Aleathia Coles-Dixon’s resume highlights all the high bars she has already achieved: Military intelligence expert. Technology systems developer. Master’s degree candidate.
“Accenture is good for military vets because it enables us to lean into projects,” she says, “to take that leap and be leaders within our field and within our teams.”
Learning from the military
After graduating from North Carolina’s Fayetteville State University, Aleathia joined the U.S. Army; to her, the 9/11 terror attack was a calling “to be on the frontlines, to protect.”
Trained as a human intelligence collector, she was deployed to Guantanamo Bay, where she swept cells for contraband. Later, she worked for a contractor in Afghanistan as a counterintelligence screener.
Aleathia says she joined the army as a “laid-back, even goofy” young woman. But she quickly learned how to muster determination and focus—without losing the warm personality that she exudes today.
Aleathia says the army taught her adaptability, determination, leadership and how to set high bars for success. But her inner drive is all about building human connections.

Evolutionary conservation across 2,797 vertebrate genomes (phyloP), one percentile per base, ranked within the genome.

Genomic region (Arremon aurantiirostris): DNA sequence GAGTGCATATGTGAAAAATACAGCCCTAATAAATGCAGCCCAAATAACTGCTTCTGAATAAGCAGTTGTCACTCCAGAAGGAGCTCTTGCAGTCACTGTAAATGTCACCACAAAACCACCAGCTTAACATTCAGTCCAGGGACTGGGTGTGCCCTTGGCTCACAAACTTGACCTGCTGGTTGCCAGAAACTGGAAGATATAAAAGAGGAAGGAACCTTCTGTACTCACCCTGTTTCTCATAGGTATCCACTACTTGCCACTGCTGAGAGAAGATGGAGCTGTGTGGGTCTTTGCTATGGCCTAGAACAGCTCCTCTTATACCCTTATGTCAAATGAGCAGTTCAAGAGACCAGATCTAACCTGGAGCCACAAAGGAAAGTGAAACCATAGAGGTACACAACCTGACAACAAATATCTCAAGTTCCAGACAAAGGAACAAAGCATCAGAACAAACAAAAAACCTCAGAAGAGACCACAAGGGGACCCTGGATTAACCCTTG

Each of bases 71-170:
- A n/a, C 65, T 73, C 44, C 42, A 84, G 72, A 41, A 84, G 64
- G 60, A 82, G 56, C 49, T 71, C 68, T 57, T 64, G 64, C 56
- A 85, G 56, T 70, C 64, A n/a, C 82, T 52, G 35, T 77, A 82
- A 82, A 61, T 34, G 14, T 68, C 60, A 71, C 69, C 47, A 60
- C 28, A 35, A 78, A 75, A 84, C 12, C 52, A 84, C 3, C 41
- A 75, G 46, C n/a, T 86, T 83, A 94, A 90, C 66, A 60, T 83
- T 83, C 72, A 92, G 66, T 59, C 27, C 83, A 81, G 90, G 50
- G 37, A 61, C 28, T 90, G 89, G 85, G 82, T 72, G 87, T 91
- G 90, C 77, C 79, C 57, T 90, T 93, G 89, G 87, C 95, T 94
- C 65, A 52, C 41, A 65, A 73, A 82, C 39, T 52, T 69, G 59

“I’m definitely a people person,” she says. “I like bringing people together—that joy people have when they are surrounding each other.”
Transitioning to an IT career
The day after her 24th birthday, Aleathia was diagnosed with non-Hodgkin’s lymphoma and underwent both radiation and aggressive chemotherapy.
Today she is cancer-free, but her illness led her into the Wounded Warriors Project, which then encouraged Aleathia to join NS2 Serves, an Accenture Skills to Succeed partner established by the president of SAP National Security Services (SAP NS2) to train veterans in high-tech careers.
Aleathia never imagined she would be a technology expert (and confesses a one-time phobia of computers). But her participation in NS2 Serves, which holds one of its annual training sessions inside the Accenture Federal Services’ San Antonio Delivery Center, led to her position at Accenture.
Aleathia loves not only the intellectual challenges of her job at Accenture but also the opportunity to satisfy clients by fixing their tech problems.
“Any issues within the computer system on our client side, we're able to dive down into that system, build it back up, repair it, fix it and make sure our clients are always happy,” she says.
In addition to being co-lead for Accenture’s LGBT employee group in San Antonio, Aleathia is a minister and, through Accenture, very involved in local charities in San Antonio, where she and her wife are based.
“I love being out within the community,” she says. “I bring my daughters every chance I get. When you're blessed with so much, you definitely have to give back.”
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